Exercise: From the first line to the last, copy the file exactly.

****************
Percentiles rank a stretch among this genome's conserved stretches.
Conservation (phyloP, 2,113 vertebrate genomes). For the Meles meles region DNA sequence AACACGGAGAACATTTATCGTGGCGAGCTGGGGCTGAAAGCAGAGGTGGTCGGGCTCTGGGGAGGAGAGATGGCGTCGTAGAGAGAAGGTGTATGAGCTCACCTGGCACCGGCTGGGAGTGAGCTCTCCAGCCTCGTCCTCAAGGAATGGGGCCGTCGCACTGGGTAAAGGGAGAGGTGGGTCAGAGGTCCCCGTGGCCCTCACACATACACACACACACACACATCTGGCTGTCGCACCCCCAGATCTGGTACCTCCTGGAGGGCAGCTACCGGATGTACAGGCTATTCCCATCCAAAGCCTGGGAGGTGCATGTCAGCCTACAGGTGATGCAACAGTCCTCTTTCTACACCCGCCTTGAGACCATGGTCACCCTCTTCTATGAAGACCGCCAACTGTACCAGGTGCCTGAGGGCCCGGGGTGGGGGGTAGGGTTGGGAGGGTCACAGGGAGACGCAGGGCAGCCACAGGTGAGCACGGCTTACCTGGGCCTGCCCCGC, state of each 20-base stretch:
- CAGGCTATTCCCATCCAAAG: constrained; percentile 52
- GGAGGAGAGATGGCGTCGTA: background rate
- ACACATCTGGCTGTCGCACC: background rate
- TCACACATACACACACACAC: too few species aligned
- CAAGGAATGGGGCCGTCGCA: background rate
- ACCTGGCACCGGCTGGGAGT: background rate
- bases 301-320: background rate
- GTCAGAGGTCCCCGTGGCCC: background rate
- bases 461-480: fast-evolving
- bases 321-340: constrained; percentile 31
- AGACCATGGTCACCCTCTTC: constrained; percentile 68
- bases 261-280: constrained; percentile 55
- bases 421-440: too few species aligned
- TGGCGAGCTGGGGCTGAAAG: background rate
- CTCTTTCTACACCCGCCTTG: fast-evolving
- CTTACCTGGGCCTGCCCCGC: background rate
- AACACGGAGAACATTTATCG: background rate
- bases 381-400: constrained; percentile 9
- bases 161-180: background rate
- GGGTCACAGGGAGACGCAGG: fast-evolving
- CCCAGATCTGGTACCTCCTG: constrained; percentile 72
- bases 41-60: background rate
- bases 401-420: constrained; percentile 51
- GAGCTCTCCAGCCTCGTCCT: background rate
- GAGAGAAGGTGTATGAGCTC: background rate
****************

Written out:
Percentiles rank a stretch among this genome's conserved stretches.
Conservation (phyloP, 2,113 vertebrate genomes). For the Meles meles region DNA sequence AACACGGAGAACATTTATCGTGGCGAGCTGGGGCTGAAAGCAGAGGTGGTCGGGCTCTGGGGAGGAGAGATGGCGTCGTAGAGAGAAGGTGTATGAGCTCACCTGGCACCGGCTGGGAGTGAGCTCTCCAGCCTCGTCCTCAAGGAATGGGGCCGTCGCACTGGGTAAAGGGAGAGGTGGGTCAGAGGTCCCCGTGGCCCTCACACATACACACACACACACACATCTGGCTGTCGCACCCCCAGATCTGGTACCTCCTGGAGGGCAGCTACCGGATGTACAGGCTATTCCCATCCAAAGCCTGGGAGGTGCATGTCAGCCTACAGGTGATGCAACAGTCCTCTTTCTACACCCGCCTTGAGACCATGGTCACCCTCTTCTATGAAGACCGCCAACTGTACCAGGTGCCTGAGGGCCCGGGGTGGGGGGTAGGGTTGGGAGGGTCACAGGGAGACGCAGGGCAGCCACAGGTGAGCACGGCTTACCTGGGCCTGCCCCGC, state of each 20-base stretch:
- CAGGCTATTCCCATCCAAAG: constrained; percentile 52
- GGAGGAGAGATGGCGTCGTA: background rate
- ACACATCTGGCTGTCGCACC: background rate
- TCACACATACACACACACAC: too few species aligned
- CAAGGAATGGGGCCGTCGCA: background rate
- ACCTGGCACCGGCTGGGAGT: background rate
- bases 301-320: background rate
- GTCAGAGGTCCCCGTGGCCC: background rate
- bases 461-480: fast-evolving
- bases 321-340: constrained; percentile 31
- AGACCATGGTCACCCTCTTC: constrained; percentile 68
- bases 261-280: constrained; percentile 55
- bases 421-440: too few species aligned
- TGGCGAGCTGGGGCTGAAAG: background rate
- CTCTTTCTACACCCGCCTTG: fast-evolving
- CTTACCTGGGCCTGCCCCGC: background rate
- AACACGGAGAACATTTATCG: background rate
- bases 381-400: constrained; percentile 9
- bases 161-180: background rate
- GGGTCACAGGGAGACGCAGG: fast-evolving
- CCCAGATCTGGTACCTCCTG: constrained; percentile 72
- bases 41-60: background rate
- bases 401-420: constrained; percentile 51
- GAGCTCTCCAGCCTCGTCCT: background rate
- GAGAGAAGGTGTATGAGCTC: background rate